Christian History Made Easy – an interview with the author

Communications Staff — August 5, 2009

Do you know anyone who has no desire to study the history of Christianity – it’s too complicated, or there’s no relevance for the life of the church today? Maybe he professes some amount of indifference toward church history – or perhaps even some disdain for it?

Timothy Paul Jones has written Christian History Made Easy for just that sort of person. “What we don’t seem to recognize is that church history is a story,” Jones writes in his introduction. “It’s an exciting story about ordinary people that God has used in extraordinary ways. What’s more, it’s a story that every Christian ought to know.”

Jones writes with “ordinary” people in mind, the kind of folk in the small country church he pastored early in his ministry.

The book, endorsed by Timothy George and J. I. Packer, covers nearly two thousand years of church history in 224 nicely illustrated, clearly laid out pages, replete with relevant picture captions, maps, quotes, web links, and chapter recaps (short lists of events, names, and terms that every Christian should know) – and even a study guide for group settings.

Here is an interview with Jones about how the book came about in a small church in rural Missouri, why Christians today should study church history and the most important periods in church history.

What led you to write Christian History Made Easy, and what do you hope that the Lord will accomplish through it?

Timothy Paul Jones: This book began more than a decade ago when I was privileged to serve as pastor in a tiny church in rural Missouri – a congregation of hardworking farmers, factory-workers and a few coaches and schoolteachers. I wanted them to learn what Christians believe and why, yet I struggled to get them interested in theology.

After a handful of trials and a lot of errors, I discovered something: When I taught theological truths in the context of historical stories, the people became interested not only in the history but also in essential theological truths. The problem was, I couldn’t find a book that captured the passion, the pathos and the humor of church history in a simple, user-friendly text. So, in that rural clustering of God’s people, I wrote the text that I was looking for.

Thus this book was born, first as a photocopied three-ring binder with black-and-white maps and pictures from which I led a study over the course of three months. In 1999, it became a quite plain book that went on to sell around 40,000 copies. Now, I have completely rewritten that text, and Rose Publishing has produced what I envisioned more than ten years ago but couldn’t do back then: A full-color, picture-packed, theologically-rich romp through the history of Christianity, written in words that anyone can enjoy.

What I hope God accomplishes through this book is to call Christians today to know and to appreciate tradition in its best and truest sense – tradition in the sense that G.K. Chesterton intended when he wrote, “Tradition means giving votes to the most obscure of all classes, our ancestors. It is the democracy of the dead. Tradition refuses to submit to the small and arrogant oligarchy of those who merely happen to be walking about.”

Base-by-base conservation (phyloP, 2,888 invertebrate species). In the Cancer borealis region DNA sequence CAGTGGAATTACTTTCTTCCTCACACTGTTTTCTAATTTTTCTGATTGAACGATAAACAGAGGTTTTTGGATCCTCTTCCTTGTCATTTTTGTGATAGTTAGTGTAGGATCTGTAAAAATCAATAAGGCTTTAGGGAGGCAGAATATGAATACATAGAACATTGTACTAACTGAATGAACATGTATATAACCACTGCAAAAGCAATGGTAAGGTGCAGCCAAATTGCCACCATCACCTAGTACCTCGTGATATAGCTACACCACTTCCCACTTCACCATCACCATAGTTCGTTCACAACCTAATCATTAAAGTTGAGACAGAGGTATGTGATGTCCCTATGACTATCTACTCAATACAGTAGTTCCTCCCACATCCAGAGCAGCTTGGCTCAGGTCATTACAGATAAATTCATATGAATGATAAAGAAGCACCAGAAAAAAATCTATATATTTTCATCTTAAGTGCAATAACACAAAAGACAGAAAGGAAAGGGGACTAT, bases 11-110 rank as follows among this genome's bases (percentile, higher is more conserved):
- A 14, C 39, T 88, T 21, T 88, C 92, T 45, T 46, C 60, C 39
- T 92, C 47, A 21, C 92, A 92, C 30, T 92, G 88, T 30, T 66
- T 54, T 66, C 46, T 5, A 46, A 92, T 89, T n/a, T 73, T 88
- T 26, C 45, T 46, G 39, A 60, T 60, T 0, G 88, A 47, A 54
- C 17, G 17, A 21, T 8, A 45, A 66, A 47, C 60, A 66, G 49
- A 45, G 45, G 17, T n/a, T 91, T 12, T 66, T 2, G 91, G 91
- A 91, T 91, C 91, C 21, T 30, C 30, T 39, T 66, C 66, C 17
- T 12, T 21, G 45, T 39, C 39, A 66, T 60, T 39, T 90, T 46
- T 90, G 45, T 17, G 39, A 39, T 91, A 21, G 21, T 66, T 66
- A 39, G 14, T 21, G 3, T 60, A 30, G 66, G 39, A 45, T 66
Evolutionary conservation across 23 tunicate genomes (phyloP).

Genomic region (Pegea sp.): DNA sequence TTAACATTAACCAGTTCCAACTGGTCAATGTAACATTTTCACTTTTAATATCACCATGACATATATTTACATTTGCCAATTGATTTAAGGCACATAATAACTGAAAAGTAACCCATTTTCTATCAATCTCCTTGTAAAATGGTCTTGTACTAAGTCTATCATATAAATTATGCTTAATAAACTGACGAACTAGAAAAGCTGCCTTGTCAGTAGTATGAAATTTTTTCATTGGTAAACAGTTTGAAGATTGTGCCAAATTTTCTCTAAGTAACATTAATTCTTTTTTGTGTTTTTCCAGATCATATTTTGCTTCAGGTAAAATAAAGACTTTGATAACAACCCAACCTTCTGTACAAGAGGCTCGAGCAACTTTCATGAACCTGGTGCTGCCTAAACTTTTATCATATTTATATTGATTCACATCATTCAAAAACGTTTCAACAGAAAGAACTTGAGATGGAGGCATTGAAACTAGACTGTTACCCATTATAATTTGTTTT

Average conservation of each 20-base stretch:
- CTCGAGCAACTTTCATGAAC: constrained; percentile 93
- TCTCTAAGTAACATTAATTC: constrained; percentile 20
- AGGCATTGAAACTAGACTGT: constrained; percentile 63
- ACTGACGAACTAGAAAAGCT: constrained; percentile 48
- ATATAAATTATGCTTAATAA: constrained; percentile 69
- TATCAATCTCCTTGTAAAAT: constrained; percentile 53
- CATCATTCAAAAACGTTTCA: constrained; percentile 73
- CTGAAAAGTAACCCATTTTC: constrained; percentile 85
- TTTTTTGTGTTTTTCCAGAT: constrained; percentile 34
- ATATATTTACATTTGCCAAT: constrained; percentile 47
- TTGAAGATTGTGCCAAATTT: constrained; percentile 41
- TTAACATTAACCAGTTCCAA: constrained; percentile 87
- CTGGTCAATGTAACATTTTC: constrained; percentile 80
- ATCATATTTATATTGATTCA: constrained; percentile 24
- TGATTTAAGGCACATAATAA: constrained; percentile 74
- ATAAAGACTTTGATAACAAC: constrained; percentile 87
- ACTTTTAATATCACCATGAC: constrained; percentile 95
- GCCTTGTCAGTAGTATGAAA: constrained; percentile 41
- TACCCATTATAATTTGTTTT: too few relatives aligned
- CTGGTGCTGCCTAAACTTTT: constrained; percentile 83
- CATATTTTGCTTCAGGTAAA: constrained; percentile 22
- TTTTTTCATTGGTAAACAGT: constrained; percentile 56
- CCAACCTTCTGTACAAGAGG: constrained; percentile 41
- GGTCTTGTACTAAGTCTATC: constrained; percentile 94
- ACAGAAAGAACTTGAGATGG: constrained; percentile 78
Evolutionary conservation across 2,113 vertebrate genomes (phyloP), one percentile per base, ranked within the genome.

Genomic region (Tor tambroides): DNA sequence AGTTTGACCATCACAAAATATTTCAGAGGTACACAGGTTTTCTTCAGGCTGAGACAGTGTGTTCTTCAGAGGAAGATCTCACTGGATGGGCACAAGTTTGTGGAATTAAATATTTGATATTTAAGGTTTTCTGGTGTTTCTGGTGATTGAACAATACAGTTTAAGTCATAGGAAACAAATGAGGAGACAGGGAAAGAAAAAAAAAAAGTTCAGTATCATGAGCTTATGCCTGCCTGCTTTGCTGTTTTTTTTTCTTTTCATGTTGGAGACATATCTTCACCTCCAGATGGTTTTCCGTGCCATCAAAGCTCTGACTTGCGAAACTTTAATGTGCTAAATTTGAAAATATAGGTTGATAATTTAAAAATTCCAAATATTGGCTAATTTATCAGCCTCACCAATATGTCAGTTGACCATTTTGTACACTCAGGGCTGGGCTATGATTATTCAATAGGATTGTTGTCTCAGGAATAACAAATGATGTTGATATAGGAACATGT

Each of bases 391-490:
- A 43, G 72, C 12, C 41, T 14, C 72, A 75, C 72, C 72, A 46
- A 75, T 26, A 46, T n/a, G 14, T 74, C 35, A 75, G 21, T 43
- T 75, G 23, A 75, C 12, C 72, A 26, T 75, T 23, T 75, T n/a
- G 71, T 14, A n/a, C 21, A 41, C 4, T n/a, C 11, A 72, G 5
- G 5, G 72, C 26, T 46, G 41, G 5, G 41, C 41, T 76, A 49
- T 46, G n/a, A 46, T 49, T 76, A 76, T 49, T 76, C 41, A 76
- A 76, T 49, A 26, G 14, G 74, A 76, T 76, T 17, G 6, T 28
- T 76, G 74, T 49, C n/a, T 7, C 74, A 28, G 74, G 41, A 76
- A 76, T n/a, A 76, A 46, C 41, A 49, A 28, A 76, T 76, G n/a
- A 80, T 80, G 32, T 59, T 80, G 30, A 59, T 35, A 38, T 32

Why should Christians today be concerned with the history of the faith?

TPJ: For Christians, history is inescapably theological. At the core of Christian faith stands the assertion that, in Jesus Christ, God personally intersected human history in a unique and consummate way at a particular time in a particular place.

When we confess that Jesus was “born of the Virgin Mary,” “suffered under Pontius Pilate” and arose “on the third day,” we declare that our faith is rooted in history. That’s one reason why the first generations of Christians rejected Gnosticism – Gnostic thinking was rooted not in the historical testimony of eyewitnesses but in the mystic experiences of those who happened to be “in the know.”

By looking at God’s providential workings in the past, we become more keenly aware of how God may be working in the present. By weighing heresies of the past, we learn to identify what constitutes orthodoxy here and now. By considering the rich heritage of theologies past, we are freed from the faddishness of pragmatism that idolizes the present moment. There’s much wisdom in the words of Job, when he urged his friends, “Inquire of ages past, consider what our fathers have searched out, because we are but of yesterday, knowing nothing, and our days on earth are but a shadow. Will not the fathers teach you and speak to you and utter words from their understanding?” (Job 8:8-10).

Our ancestors in the faith can speak to us still. Unfortunately, knowledge of what they speak is often limited to a few scholars while the curriculum in our churches is devoid of this rich heritage of faith.

What period in the history of Christianity do you think should be studied more by Christians today, and why?

TPJ: I am very fond of the apostolic fathers – the Christian authors who lived within a generation of the first century. When I read the letters of Ignatius, the fragmentary remains of what Papias wrote and Irenaeus’ references to Polycarp, I see how it would have been virtually impossible for the accounts of Jesus to have been fabricated; there is such concern at such an early time for eyewitness testimony to the truth about Jesus.

Additionally, the 19th century is so important; both revivalism and theological liberalism emerge during that century, both of which still deeply affect churches today.

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You can find other books from Jones at his Amazon author’s page. Jones spoke this past spring at the Children’s Desiring God conference, and you can listen to his audio from his session entitled, “Equipping the Family to Do Discipleship.”

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